One source has said that mall employees were told it will have a bar, which should appease the 21-35-year-old crowd. Just judging by their websites, you can see how Tilt is more family-oriented than Dave & Buster’s and Round 1 Bowling and Amusement. Certainly, leasing agents and their companies did their homework and figured out why one of the above is better for a certain mall over the other. Let’s see if they got Hagerstown right by choosing Tilt, and what version of Tilt Hagerstown will see.
Here’s a news report on the 2016 opening at Eastwood Mall in Niles, Ohio:
Here’s a video on one of their larger locations in Arizona:
Will Tilt feel the same as the old Playland and Fun World on the north end of town? Will it be better? I need to know.
US Fitness/Onelife Fitness Gym
Onelife is a new player to the fitness world, with only two Frederick locations to its name in Maryland.
Both Frederick locations were formerly Sport&Health and feature a pool, turf workout areas, spa-inspired locker rooms, a virtual cycle studio, circuit stations, free weights, 100-plus cardio equipment and a studio for dance, yoga, Pilates and Barre. US Fitness acquired the Sport & Health brand in 2014.
US Fitness executives Kirk and John Galiani shared with the International Health Racquet & Sportsclub Association in 2015 what makes Onelife different from other clubs:
CBI: And you immediately launched Onelife Fitness. What was different about those clubs?
KG: We created Onelife as a destination club model—a sports club with all the amenities. A typical facility features racquetball, basketball, several pools, extensive Kid’s Clubs, women-only areas, private yoga and Pilates rooms, and group cycling studios, as well as large group exercise rooms. We wanted clubs that would appeal to everyone, and that, at around $30 a month, would offer unparalleled value.
JOHN GALIANI: And we wanted a brand that we could define, mold, and control. It’s much easier and more comfortable for us to be leading a brand. It’s not that Gold’s Gym lacked anything; we just wanted to go in our own direction.
Basically, this sounds and looks a little like Merritt Clubs around Baltimore but at half the price. Merritt starts out at $59 a month.
Valley Mall’s non-anchor occupancy stands at a strong 98.5 percent at the end of the third quarter, according to PREIT’s report. That’s up 1.4 percentage points from the third quarter of last year. Losing Sears took a hit on the overall numbers with 84.1 percent occupancy, down 14.2 percent just from losing one additional anchor.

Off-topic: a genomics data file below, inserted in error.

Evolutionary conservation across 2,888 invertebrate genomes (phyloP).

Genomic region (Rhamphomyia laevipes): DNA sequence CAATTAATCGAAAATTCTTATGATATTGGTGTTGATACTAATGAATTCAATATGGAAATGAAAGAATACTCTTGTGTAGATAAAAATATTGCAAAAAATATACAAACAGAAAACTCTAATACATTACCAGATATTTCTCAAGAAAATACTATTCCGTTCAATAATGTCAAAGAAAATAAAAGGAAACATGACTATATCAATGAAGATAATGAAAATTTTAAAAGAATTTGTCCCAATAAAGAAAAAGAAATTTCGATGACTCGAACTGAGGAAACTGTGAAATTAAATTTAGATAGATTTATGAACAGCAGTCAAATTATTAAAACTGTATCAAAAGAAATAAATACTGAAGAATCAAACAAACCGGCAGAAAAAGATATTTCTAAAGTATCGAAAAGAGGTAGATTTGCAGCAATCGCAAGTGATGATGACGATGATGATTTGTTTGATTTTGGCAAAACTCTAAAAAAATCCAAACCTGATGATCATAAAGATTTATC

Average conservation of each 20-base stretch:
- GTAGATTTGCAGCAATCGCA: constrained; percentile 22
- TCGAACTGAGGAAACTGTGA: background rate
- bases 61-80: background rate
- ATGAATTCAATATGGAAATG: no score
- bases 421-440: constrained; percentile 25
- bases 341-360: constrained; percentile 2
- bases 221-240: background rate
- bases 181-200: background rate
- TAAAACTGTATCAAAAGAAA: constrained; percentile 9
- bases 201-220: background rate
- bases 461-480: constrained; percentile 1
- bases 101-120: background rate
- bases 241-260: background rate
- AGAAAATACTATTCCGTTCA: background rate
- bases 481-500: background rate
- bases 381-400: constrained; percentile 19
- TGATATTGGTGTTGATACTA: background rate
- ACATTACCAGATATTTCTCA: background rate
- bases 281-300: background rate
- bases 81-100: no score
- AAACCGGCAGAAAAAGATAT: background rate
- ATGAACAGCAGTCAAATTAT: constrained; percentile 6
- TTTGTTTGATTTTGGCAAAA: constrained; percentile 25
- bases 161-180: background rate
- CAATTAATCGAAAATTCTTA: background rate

I wouldn’t read too much into the comp sales figure. The mall is at $404 per square foot for comparable sales at the end of the third quarter, down from $420 for third quarter 2016. That figure takes into account tenants who are under 10,000 square feet and have occupied the space for at least 24 months. The mall has added several new tenants over the past year that aren’t reflected in these numbers and spaces like H&M wouldn’t be counted for its size.
A couple things to keep an eye on for the future: expiring leases.
PREIT’s earnings report shows that JC Penney’s lease ends in 2019 and Regal Cinemas lease ends in 2020. Typically talks would be underway around now to start renewing the JC Penney’s lease. For example, Bon-Ton’s lease is due to expire in 2018 but PREIT purchased the building in July 2017 and brought in Belk.
Regal is renovating theaters across the country by installing king-sized recliners, upgrading projectors, screens, sound systems and in some places, reducing screens and building a bar lounge. The Hagerstown movieplex could use a refresh if it stays on.
Before they even think of Regal’s renewal, all eyes are on a Sears replacement. The company didn’t share any plans for that space, which is owned by Seritage Growth Properties. Seritage has not made any announcements yet for the 109,000-square-foot space.